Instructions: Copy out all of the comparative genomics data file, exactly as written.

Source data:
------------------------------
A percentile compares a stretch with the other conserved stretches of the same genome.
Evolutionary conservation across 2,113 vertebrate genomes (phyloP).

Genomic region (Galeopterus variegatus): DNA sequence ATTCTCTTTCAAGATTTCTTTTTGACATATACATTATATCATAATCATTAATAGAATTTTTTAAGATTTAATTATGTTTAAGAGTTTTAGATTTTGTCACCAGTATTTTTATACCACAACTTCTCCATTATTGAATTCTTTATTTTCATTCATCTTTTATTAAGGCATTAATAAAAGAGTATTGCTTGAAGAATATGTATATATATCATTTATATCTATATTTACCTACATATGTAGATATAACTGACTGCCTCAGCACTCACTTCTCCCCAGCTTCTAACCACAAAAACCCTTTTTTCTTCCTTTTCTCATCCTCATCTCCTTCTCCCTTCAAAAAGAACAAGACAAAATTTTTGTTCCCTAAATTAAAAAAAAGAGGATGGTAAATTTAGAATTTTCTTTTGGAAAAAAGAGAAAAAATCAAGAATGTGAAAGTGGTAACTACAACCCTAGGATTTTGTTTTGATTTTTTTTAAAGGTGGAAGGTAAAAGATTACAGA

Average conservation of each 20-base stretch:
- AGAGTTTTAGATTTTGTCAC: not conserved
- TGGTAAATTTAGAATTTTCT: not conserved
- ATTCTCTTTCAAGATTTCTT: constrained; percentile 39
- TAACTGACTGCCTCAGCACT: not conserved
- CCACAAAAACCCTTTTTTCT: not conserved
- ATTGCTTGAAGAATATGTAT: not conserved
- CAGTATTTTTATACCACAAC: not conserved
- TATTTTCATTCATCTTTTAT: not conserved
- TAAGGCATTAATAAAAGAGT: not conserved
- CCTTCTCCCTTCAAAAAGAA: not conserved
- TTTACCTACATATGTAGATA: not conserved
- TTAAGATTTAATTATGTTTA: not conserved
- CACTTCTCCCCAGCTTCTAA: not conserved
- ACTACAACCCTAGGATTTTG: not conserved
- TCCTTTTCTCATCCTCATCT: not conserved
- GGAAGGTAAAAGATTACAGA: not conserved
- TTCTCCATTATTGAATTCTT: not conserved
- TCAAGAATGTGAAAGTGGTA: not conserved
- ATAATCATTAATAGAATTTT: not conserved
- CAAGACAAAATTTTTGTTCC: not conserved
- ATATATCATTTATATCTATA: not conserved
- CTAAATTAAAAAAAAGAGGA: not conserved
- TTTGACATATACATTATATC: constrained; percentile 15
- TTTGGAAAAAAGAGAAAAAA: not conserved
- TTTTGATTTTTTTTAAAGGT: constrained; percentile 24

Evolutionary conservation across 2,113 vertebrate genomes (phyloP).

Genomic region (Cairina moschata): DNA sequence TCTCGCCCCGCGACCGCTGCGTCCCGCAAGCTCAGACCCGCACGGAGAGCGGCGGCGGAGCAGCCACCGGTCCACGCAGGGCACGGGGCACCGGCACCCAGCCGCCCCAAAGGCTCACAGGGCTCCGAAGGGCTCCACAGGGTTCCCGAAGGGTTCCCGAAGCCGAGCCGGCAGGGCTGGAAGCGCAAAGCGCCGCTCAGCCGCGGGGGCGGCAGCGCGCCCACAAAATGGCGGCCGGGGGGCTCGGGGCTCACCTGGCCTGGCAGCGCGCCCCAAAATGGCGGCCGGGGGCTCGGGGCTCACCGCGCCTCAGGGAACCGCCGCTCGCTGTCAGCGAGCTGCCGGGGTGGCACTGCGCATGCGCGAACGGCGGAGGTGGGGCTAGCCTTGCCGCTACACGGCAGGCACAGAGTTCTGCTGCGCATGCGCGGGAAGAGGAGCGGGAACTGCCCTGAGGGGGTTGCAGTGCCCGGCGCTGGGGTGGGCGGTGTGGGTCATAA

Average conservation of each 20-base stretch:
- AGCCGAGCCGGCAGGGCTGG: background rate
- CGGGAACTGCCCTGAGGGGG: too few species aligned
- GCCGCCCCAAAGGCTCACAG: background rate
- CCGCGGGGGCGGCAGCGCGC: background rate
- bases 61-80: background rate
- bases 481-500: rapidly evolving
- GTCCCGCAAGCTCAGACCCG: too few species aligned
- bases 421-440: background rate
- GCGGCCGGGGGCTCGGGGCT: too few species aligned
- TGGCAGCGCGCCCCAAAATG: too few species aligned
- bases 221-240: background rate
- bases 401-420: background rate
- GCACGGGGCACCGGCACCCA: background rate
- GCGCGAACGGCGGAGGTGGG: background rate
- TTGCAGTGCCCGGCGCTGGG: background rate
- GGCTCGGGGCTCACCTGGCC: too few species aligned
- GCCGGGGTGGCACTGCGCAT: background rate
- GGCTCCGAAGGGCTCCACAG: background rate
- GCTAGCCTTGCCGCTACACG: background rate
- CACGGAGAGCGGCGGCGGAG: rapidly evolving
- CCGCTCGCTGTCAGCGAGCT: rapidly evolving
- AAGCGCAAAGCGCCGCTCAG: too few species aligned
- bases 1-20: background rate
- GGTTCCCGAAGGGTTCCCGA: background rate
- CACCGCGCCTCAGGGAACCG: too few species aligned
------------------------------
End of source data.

A percentile compares a stretch with the other conserved stretches of the same genome.
Evolutionary conservation across 2,113 vertebrate genomes (phyloP).

Genomic region (Galeopterus variegatus): DNA sequence ATTCTCTTTCAAGATTTCTTTTTGACATATACATTATATCATAATCATTAATAGAATTTTTTAAGATTTAATTATGTTTAAGAGTTTTAGATTTTGTCACCAGTATTTTTATACCACAACTTCTCCATTATTGAATTCTTTATTTTCATTCATCTTTTATTAAGGCATTAATAAAAGAGTATTGCTTGAAGAATATGTATATATATCATTTATATCTATATTTACCTACATATGTAGATATAACTGACTGCCTCAGCACTCACTTCTCCCCAGCTTCTAACCACAAAAACCCTTTTTTCTTCCTTTTCTCATCCTCATCTCCTTCTCCCTTCAAAAAGAACAAGACAAAATTTTTGTTCCCTAAATTAAAAAAAAGAGGATGGTAAATTTAGAATTTTCTTTTGGAAAAAAGAGAAAAAATCAAGAATGTGAAAGTGGTAACTACAACCCTAGGATTTTGTTTTGATTTTTTTTAAAGGTGGAAGGTAAAAGATTACAGA

Average conservation of each 20-base stretch:
- AGAGTTTTAGATTTTGTCAC: not conserved
- TGGTAAATTTAGAATTTTCT: not conserved
- ATTCTCTTTCAAGATTTCTT: constrained; percentile 39
- TAACTGACTGCCTCAGCACT: not conserved
- CCACAAAAACCCTTTTTTCT: not conserved
- ATTGCTTGAAGAATATGTAT: not conserved
- CAGTATTTTTATACCACAAC: not conserved
- TATTTTCATTCATCTTTTAT: not conserved
- TAAGGCATTAATAAAAGAGT: not conserved
- CCTTCTCCCTTCAAAAAGAA: not conserved
- TTTACCTACATATGTAGATA: not conserved
- TTAAGATTTAATTATGTTTA: not conserved
- CACTTCTCCCCAGCTTCTAA: not conserved
- ACTACAACCCTAGGATTTTG: not conserved
- TCCTTTTCTCATCCTCATCT: not conserved
- GGAAGGTAAAAGATTACAGA: not conserved
- TTCTCCATTATTGAATTCTT: not conserved
- TCAAGAATGTGAAAGTGGTA: not conserved
- ATAATCATTAATAGAATTTT: not conserved
- CAAGACAAAATTTTTGTTCC: not conserved
- ATATATCATTTATATCTATA: not conserved
- CTAAATTAAAAAAAAGAGGA: not conserved
- TTTGACATATACATTATATC: constrained; percentile 15
- TTTGGAAAAAAGAGAAAAAA: not conserved
- TTTTGATTTTTTTTAAAGGT: constrained; percentile 24

Evolutionary conservation across 2,113 vertebrate genomes (phyloP).

Genomic region (Cairina moschata): DNA sequence TCTCGCCCCGCGACCGCTGCGTCCCGCAAGCTCAGACCCGCACGGAGAGCGGCGGCGGAGCAGCCACCGGTCCACGCAGGGCACGGGGCACCGGCACCCAGCCGCCCCAAAGGCTCACAGGGCTCCGAAGGGCTCCACAGGGTTCCCGAAGGGTTCCCGAAGCCGAGCCGGCAGGGCTGGAAGCGCAAAGCGCCGCTCAGCCGCGGGGGCGGCAGCGCGCCCACAAAATGGCGGCCGGGGGGCTCGGGGCTCACCTGGCCTGGCAGCGCGCCCCAAAATGGCGGCCGGGGGCTCGGGGCTCACCGCGCCTCAGGGAACCGCCGCTCGCTGTCAGCGAGCTGCCGGGGTGGCACTGCGCATGCGCGAACGGCGGAGGTGGGGCTAGCCTTGCCGCTACACGGCAGGCACAGAGTTCTGCTGCGCATGCGCGGGAAGAGGAGCGGGAACTGCCCTGAGGGGGTTGCAGTGCCCGGCGCTGGGGTGGGCGGTGTGGGTCATAA

Average conservation of each 20-base stretch:
- AGCCGAGCCGGCAGGGCTGG: background rate
- CGGGAACTGCCCTGAGGGGG: too few species aligned
- GCCGCCCCAAAGGCTCACAG: background rate
- CCGCGGGGGCGGCAGCGCGC: background rate
- bases 61-80: background rate
- bases 481-500: rapidly evolving
- GTCCCGCAAGCTCAGACCCG: too few species aligned
- bases 421-440: background rate
- GCGGCCGGGGGCTCGGGGCT: too few species aligned
- TGGCAGCGCGCCCCAAAATG: too few species aligned
- bases 221-240: background rate
- bases 401-420: background rate
- GCACGGGGCACCGGCACCCA: background rate
- GCGCGAACGGCGGAGGTGGG: background rate
- TTGCAGTGCCCGGCGCTGGG: background rate
- GGCTCGGGGCTCACCTGGCC: too few species aligned
- GCCGGGGTGGCACTGCGCAT: background rate
- GGCTCCGAAGGGCTCCACAG: background rate
- GCTAGCCTTGCCGCTACACG: background rate
- CACGGAGAGCGGCGGCGGAG: rapidly evolving
- CCGCTCGCTGTCAGCGAGCT: rapidly evolving
- AAGCGCAAAGCGCCGCTCAG: too few species aligned
- bases 1-20: background rate
- GGTTCCCGAAGGGTTCCCGA: background rate
- CACCGCGCCTCAGGGAACCG: too few species aligned